If you’ve ever been told you have a face for radio, you know it’s not a compliment. These public radio employees disprove the stereotype that radio is where homely journalists go to hide themselves. Babes of NPR is a Tumblr blog that features photos and descriptions of some of public radio’s most recognizable voices, as well as the young and ravishing staff that make our favorite shows happen.

Pictured above is my high school classmate Benjamin (Benny) Bergman, a producer on Morning Edition, one of NPR’s flagship broadcasts. Who says you can’t work in radio and have it all?

Ira Glass: ‘Who cares if radio survives? Something else will happen’

It’s a predictable but important question, whenever you get a group of successful radio storytellers in a room. Will the medium survive? Or rather, do talented people still need the traditional institutions of radio to do good work?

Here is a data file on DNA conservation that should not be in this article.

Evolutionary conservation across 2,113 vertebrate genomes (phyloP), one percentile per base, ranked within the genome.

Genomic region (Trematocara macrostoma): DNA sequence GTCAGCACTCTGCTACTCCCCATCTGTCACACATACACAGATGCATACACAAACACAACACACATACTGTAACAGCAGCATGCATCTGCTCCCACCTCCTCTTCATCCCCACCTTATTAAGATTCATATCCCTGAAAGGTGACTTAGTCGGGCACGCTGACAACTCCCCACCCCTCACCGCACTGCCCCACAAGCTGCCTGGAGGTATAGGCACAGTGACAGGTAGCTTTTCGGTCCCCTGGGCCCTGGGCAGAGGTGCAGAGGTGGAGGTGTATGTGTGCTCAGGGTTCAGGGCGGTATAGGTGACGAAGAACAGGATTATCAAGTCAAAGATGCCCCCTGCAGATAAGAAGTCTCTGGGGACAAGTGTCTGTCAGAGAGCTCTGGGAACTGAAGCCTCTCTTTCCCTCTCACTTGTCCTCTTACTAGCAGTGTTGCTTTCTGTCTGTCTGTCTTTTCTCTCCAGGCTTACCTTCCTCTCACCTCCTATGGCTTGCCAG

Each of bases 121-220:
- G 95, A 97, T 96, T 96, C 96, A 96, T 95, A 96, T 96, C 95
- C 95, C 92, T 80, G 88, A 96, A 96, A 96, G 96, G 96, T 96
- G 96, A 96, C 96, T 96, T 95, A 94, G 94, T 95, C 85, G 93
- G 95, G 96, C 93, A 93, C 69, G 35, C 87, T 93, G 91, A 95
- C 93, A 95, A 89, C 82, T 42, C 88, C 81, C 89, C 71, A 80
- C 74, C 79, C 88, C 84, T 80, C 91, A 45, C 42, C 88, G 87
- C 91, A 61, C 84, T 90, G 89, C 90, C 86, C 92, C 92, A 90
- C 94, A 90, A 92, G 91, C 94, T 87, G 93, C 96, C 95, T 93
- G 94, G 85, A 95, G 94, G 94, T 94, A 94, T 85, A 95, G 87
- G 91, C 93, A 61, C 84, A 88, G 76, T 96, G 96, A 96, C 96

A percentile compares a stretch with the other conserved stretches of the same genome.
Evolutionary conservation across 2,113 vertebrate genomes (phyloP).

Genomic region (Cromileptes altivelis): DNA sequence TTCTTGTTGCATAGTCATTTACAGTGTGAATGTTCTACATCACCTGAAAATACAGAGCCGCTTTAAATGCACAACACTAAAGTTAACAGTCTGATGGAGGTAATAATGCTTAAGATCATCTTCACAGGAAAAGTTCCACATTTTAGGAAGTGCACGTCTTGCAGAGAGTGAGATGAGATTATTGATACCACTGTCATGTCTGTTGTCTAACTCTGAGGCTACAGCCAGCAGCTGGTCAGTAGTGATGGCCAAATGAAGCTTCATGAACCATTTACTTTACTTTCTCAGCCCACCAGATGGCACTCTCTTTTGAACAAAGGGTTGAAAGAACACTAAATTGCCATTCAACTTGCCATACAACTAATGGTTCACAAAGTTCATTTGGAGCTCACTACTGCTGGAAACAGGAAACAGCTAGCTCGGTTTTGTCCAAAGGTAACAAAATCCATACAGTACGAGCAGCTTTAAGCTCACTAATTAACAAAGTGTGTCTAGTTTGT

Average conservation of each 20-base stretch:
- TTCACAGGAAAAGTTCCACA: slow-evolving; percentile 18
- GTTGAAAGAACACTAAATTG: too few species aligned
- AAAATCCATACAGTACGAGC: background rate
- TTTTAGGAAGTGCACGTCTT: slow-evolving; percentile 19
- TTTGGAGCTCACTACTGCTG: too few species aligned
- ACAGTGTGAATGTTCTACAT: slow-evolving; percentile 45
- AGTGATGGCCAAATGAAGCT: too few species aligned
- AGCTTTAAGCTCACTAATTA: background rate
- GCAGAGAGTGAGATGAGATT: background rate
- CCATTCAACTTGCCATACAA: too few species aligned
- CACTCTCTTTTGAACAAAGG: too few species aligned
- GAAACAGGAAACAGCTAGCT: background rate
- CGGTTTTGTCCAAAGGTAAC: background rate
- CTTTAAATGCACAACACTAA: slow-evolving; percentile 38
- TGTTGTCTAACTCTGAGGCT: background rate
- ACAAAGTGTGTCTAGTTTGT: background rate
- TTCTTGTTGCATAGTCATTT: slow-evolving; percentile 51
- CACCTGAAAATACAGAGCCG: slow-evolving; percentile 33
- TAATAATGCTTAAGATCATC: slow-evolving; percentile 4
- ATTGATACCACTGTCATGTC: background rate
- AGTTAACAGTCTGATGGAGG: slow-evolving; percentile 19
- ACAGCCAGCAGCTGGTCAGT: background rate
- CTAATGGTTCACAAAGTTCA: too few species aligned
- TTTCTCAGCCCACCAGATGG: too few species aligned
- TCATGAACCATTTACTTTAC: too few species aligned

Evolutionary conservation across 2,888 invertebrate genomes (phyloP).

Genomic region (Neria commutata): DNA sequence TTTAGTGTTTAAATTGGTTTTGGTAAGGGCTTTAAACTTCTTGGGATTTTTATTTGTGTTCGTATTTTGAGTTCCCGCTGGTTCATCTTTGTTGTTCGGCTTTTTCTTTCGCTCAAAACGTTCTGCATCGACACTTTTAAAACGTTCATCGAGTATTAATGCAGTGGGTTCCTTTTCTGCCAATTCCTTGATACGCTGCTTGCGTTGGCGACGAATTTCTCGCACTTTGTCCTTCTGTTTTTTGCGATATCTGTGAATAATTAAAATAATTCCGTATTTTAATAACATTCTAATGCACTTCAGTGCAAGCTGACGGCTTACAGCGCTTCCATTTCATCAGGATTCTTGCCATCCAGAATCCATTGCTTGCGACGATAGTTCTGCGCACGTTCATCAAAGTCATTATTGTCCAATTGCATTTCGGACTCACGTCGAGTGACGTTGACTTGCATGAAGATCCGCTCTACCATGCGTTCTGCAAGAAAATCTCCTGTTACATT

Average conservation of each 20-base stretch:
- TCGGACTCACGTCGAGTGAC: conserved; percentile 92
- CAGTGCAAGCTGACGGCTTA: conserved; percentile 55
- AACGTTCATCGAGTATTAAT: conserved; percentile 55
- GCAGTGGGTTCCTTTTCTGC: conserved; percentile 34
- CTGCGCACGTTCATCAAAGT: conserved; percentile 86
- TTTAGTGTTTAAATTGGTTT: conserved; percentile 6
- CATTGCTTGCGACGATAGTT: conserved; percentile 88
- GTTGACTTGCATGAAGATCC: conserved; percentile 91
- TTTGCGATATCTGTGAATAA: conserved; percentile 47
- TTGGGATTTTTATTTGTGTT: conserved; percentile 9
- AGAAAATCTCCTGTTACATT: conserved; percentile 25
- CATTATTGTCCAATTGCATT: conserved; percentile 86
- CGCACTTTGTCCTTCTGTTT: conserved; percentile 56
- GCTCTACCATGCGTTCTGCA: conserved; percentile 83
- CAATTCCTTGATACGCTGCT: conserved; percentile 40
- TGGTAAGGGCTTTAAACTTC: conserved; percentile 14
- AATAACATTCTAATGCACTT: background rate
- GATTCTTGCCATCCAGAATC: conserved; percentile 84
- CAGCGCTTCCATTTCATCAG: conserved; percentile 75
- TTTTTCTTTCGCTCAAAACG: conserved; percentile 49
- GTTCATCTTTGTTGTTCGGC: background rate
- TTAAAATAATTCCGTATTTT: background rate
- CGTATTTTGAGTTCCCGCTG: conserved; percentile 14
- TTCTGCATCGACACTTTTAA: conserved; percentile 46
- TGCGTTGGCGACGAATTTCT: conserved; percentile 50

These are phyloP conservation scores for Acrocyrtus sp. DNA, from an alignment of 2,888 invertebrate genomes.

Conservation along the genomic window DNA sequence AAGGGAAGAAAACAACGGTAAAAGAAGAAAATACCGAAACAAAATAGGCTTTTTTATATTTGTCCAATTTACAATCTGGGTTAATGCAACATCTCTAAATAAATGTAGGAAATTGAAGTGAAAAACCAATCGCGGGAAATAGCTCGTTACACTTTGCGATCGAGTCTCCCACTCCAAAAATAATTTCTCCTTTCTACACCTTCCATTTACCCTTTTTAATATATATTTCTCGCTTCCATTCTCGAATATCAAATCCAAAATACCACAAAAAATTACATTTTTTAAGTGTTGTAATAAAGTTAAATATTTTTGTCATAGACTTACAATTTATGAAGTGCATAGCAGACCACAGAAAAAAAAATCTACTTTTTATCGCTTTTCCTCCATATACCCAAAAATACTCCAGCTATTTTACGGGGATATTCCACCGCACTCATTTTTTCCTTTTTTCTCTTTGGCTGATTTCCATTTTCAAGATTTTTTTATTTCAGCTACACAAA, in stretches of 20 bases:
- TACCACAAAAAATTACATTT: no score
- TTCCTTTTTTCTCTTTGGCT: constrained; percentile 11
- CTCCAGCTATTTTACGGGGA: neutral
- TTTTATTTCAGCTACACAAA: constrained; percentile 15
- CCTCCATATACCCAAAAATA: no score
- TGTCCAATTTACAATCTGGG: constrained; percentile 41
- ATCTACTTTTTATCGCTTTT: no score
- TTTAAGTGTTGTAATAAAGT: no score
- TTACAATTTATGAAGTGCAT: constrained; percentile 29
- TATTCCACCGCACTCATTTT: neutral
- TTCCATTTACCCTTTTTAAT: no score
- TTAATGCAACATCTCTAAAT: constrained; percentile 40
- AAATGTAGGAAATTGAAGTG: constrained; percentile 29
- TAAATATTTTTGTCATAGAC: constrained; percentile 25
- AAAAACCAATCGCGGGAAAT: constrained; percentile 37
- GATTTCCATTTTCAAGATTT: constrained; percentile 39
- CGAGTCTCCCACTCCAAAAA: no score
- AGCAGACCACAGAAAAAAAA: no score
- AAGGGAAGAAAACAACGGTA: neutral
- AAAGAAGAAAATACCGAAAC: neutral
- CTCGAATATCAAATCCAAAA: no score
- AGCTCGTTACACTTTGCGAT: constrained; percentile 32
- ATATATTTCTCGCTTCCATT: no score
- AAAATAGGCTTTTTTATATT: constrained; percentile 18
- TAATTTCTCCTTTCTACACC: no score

Apparently this is the magic question that activates Angry Ira Glass.
At WFMU’s Radiovision Festival last Saturday, Ira Glass (This American Life), Marc Maron (WTF), and Tom Scharpling (The Best Show On WFMU) gathered for a panel discussion about, among other things, the future of the craft. Eventually, moderator Therese Mahler asked the magic question.
Glass replied, agitated: “For some reason radio seems to survive, and I believe it’s because as long as there are cars with radios and people are lazy, people will get into a car and turn on a radio.”
Later, he continued: “It’s disturbingly nostalgic. I mean, who cares if it survives? Who cares if radio survives? Like, something else will happen,” Glass said. When Maron pressed him for what, exactly, that might be, Glass struggled to come up with an answer.

I love that photoshop job. haha. Ira is right, sound is malleable. It’ll be fine. 
for the rest of the article and a link the the 5 min conversation, see Niemanlab.

Ira Glass: ‘Who cares if radio survives? Something else will happen’

It’s a predictable but important question, whenever you get a group of successful radio storytellers in a room. Will the medium survive? Or rather, do talented people still need the traditional institutions of radio to do good work?